On Tuesday, Harvard’s graduate student union announced that it will strike if the University fails to agree to what the union deems a fair contract agreement by December 3, the final day of classes for the fall semester. In an email to its members, the union explained that “The Bargaining Committee will continue to negotiate this month and will do all it can to avert a strike, but the administration must negotiate towards a fair agreement to avoid a strike.” University spokesperson Jonathan L. Swain characterized the union’s decision as “a choice to potentially disrupt the academic work of all Harvard students as they wrap up the semester, which is disappointing.” The union and the University will hold bargaining sessions on November 15, 22, and 26.

The Guardian attempts to explain why U.S. boardrooms are so white. Part of the explanation, according to the Guardian, has to do with cuts to federal jobs programs and education funding during the Reagan administration that erased gains in racial economic equality attributable to Johnson-era federal programs. Since the 1980s, not much has improved. In recent years, diversity at the upper echelons of the business and media industries has declined. The number of black Fortune 500 CEOs has decreased from seven, in 2004, to four, today; while African Americans held 9% of the New York Times newsroom jobs in 2015, in 2018 their percentage had dipped, slightly to 8%. The tech industry remains overwhelmingly white. While private companies, philanthropic organizations, and cities have pledged resources to promote workplace diversity, they operate in an adverse political climate. In 2017 55% of white Americans believed they were discriminated because of their race, and in 2018, hate crimes increased by 17% over the previous year. And the Supreme Court, according to the Guardian, seems, like many Americans, far too eager to believe that it inhabits a post-racial society.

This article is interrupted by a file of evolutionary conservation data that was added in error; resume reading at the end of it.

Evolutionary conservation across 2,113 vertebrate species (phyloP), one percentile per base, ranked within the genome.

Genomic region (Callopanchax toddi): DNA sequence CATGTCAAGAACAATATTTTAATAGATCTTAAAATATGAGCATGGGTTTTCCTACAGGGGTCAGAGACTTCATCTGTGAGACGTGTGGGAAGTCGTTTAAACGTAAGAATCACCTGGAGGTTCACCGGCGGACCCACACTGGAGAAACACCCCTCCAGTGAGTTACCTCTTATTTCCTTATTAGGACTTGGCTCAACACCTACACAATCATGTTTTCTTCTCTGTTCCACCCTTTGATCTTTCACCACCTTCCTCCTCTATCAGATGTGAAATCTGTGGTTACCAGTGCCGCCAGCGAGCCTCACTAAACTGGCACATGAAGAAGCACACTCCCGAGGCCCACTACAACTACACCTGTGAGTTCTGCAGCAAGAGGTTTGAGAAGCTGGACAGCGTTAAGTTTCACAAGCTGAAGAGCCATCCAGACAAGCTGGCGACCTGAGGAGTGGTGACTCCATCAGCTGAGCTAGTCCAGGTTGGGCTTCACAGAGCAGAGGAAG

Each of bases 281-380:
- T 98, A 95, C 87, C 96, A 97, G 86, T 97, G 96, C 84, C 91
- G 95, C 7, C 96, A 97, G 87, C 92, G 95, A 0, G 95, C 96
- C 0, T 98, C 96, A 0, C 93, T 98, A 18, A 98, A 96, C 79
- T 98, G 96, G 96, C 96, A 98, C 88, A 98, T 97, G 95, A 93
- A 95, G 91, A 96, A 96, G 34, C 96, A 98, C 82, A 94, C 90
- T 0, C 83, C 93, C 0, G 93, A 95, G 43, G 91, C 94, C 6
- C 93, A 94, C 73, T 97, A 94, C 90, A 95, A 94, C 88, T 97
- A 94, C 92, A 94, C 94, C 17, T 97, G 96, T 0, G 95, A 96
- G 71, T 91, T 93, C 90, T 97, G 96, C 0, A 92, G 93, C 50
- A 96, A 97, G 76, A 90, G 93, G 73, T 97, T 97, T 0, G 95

Politico reports on California Governor Gavin Newsom’s increasingly complicated relationship with organized labor. Three of California’s most powerful unions seem to have split with the governor in recent months. The California Teachers Association has criticized Newsom for what it perceives to be concessions he has made to charter school organizations, and the California Federation of Teachers has denounced his veto of legislation expanding paid maternity leave for teachers. The California Nurses Association has criticized Newsom for backtracking on single-payer health care. And in October, the State Building and Construction Trades Council denounced the governor for vetoing proposals to increase funding for affordable housing construction and increase union wages for workers on certain publicly-funded projects. “This governor has added his voice to the chorus of politicians that disrespect the contribution of blue-collar workers,” said Robbie Hunter, president of the Construction Trades Council organization. Still, Newsome retains the support of the California Labor Federation, the state’s umbrella labor group, which credits the governor with protecting gig worker rights and combatting forced arbitration agreements.

The Washington Post reports that experts agree that the risk of a nation-wide economic recession has subsided in recent months. The Labor Department released data on Tuesday showing that the economy has more than 7 million job openings, 1.1 million more than the number of unemployed people. But within that data, the Post reports, are warnings: in the past year, the number of job openings in the country has fallen by 368,000. The manufacturing and agricultural industries, hit hard by tariffs, are contracting. While the national unemployment rate is low, unemployment in areas with manufacturing economies appears to be rising. In one in three U.S. counties, the unemployment rate has risen in the past year. Many of those counties, the Post points out, are in swing states like Michigan, Wisconsin, and New Hampshire.